Succulents are plants that store water in their leaves, stems and roots. This does not mean that they never need water; it is important not to water them too much. Succulents are native to warm, dry areas. They like full sun, but do not require it. Many produce colorful flowers and have beautiful, delicate leaves. As a garden accent, house plant or planted in the ground in a selected part of your garden, succulents are easy to grow and enjoy. The very wonderful thing about succulent plants is that almost all of them can be grown from cuttings. Even the leaves of some plants will develop roots and grow.
Planting Succulents in Containers
Select succulent plants by visiting a nursery or get cuttings from mature plants. Succulents do very well grouped in separate containers. You can also plant several varieties in one container. Create a container garden with plants of different shapes, colors and sizes that complement one another.
To grow a new plant from a cutting, place a small branch (3 to 4 inches is long enough) from a plant you like in a shallow container with drainage holes that is filled with sandy soil or packaged soil for succulents. Note: Use the container you want to keep the plant in rather than a starter pot that will require transplanting later.
Place the container in a sunny location. Water the cutting carefully. In a week to 10 days it will develop roots and start to grow. Keep it moist until you see new growth. Once the new plant is established, allow it to dry out between waterings.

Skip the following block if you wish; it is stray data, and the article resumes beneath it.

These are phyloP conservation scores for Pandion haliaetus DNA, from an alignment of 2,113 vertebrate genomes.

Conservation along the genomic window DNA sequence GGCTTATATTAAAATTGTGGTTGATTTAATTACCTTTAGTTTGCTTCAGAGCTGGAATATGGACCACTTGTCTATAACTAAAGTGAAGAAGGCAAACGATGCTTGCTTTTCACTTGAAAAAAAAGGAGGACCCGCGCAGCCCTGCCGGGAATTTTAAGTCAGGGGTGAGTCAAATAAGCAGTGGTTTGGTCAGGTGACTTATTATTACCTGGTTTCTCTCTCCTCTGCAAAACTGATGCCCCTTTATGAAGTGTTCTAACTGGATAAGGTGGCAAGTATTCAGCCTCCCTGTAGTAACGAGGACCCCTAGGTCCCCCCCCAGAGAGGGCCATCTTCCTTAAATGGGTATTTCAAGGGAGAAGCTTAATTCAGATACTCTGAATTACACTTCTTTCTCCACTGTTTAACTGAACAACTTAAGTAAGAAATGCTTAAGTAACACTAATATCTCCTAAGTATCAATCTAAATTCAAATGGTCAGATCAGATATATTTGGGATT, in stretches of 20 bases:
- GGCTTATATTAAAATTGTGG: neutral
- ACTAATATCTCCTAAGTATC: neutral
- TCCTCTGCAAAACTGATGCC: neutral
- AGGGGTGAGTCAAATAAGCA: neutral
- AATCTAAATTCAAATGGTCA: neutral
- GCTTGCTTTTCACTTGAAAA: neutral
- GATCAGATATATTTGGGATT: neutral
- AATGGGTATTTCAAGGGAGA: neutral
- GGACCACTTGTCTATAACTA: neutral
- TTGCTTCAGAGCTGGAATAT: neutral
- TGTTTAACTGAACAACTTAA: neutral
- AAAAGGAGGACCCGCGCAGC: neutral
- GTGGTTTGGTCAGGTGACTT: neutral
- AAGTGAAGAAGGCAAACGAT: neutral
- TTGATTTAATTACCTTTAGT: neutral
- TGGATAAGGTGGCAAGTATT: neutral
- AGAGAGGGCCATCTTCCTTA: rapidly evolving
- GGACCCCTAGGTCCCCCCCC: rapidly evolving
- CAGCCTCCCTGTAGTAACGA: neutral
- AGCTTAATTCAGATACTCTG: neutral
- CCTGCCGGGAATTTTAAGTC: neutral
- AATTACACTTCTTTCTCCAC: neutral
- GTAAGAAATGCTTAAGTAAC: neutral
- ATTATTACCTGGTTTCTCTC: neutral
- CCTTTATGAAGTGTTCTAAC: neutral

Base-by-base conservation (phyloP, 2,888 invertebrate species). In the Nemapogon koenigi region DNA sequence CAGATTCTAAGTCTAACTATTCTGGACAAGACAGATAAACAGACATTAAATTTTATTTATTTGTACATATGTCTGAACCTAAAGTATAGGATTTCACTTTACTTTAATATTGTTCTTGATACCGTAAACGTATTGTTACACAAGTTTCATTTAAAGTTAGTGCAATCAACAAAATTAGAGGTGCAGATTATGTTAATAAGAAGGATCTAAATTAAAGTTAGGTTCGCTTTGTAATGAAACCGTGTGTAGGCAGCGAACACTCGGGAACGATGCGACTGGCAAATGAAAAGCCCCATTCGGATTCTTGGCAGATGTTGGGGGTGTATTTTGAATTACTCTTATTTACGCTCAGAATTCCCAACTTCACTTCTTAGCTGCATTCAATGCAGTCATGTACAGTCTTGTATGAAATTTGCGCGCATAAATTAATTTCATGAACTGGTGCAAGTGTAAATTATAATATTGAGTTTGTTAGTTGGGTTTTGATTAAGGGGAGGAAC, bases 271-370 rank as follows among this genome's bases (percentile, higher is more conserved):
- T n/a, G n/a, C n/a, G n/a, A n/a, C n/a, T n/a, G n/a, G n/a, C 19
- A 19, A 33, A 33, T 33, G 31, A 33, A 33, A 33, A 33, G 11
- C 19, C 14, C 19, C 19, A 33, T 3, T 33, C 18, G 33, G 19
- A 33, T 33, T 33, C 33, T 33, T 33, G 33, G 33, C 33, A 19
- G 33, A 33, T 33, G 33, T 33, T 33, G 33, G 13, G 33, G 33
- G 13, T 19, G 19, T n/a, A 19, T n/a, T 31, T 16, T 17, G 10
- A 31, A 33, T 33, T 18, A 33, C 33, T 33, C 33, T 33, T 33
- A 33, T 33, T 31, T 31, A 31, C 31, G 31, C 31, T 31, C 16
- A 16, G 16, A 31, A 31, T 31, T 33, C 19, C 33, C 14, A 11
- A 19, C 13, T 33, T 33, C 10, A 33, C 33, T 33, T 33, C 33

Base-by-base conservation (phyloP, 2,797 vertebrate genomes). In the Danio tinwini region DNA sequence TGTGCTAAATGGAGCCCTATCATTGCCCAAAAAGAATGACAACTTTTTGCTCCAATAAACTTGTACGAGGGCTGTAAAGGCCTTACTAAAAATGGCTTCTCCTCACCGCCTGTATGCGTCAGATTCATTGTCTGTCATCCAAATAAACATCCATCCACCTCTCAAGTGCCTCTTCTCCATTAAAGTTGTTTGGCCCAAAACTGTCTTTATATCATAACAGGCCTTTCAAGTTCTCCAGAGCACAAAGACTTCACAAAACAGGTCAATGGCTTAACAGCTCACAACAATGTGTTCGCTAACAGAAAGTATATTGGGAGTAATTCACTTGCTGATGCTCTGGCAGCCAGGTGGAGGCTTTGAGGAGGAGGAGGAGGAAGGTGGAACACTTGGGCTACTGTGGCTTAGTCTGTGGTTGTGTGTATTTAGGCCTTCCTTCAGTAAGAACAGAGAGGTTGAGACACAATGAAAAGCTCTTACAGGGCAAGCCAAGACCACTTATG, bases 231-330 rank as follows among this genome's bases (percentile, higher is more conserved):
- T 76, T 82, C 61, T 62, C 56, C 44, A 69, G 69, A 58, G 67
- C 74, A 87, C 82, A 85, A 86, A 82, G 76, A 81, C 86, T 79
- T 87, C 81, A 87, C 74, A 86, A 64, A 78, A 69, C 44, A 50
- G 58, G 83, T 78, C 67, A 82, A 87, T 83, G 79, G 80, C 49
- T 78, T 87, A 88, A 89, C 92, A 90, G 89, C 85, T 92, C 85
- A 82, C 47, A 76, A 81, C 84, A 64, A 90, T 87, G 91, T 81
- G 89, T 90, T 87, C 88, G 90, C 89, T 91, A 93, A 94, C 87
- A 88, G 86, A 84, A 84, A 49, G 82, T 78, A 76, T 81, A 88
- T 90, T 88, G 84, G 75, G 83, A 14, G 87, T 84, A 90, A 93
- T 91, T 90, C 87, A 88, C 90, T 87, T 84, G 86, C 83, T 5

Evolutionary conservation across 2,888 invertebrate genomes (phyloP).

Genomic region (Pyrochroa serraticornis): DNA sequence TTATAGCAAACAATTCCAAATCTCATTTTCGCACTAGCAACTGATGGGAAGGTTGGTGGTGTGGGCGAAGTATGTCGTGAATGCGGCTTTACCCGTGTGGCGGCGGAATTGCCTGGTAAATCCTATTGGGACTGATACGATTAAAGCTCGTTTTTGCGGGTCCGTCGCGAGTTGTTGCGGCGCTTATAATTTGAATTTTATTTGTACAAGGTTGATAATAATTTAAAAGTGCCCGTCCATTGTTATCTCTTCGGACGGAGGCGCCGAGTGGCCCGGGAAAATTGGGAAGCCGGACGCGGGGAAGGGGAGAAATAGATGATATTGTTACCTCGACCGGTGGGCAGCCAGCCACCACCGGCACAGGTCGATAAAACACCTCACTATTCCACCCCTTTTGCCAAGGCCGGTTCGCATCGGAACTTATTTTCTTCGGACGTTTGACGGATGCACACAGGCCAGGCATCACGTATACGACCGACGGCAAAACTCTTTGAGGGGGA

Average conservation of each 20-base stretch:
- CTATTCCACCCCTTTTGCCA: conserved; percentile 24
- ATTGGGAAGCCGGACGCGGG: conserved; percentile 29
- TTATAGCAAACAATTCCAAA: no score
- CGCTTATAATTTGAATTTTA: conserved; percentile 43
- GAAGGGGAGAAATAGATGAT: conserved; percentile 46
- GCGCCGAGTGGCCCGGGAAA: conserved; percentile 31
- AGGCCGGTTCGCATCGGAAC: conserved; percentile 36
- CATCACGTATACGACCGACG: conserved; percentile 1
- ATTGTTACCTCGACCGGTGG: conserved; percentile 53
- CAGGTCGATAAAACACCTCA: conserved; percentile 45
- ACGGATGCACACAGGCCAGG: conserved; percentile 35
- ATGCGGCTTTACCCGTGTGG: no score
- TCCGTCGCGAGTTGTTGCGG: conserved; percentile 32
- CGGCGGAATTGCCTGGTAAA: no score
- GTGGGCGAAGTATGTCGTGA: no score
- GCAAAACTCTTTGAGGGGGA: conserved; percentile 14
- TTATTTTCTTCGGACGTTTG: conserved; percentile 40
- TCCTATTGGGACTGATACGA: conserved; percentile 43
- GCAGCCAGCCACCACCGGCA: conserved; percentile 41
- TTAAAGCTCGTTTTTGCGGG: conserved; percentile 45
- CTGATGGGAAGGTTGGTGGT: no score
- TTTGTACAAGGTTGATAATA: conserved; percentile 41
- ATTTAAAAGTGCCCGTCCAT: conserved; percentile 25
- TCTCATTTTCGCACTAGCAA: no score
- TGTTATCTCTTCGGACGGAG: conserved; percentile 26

When transplanting an established plant, remove it from its pot remembering to handle the delicate roots carefully. Place it in sandy soil or packaged soil for succulents in a shallow container with drainage holes. Place the container in a sunny location. Water the plant carefully. Allow it to dry out between waterings.
Planting Succulents in the Ground
Use established plants when putting succulents in the garden. Choose plants that are appropriate for the garden area you plan to use. Plants with very delicate foliage will do better in containers. Plant succulents with other plants that have similar water requirements.
In a sunny location, prepare a shallow hole with a trowel or a shovel and spread some sandy soil or packaged soil for succulents in it. Water the planting area to be sure there is good drainage.
Remove the succulent from its pot remembering to handle the delicate roots carefully. Place the plant in the prepared soil. Plant it just deep enough to cover the roots. Water the plant carefully. Once the new plant is established, allow it to dry out between waterings.
About this Author
Kathleen Sonntag lives in Carmel, California, where she is a writer, teacher and editor. She is a Master Gardener and writes articles for gardening publications. Sonntag has written and edited reading test passages and has edited children's books, cookbooks and memoirs. Her articles appear on GardenGuides.com. Sonntag holds a Bachelor of Arts from University of California, Berkeley.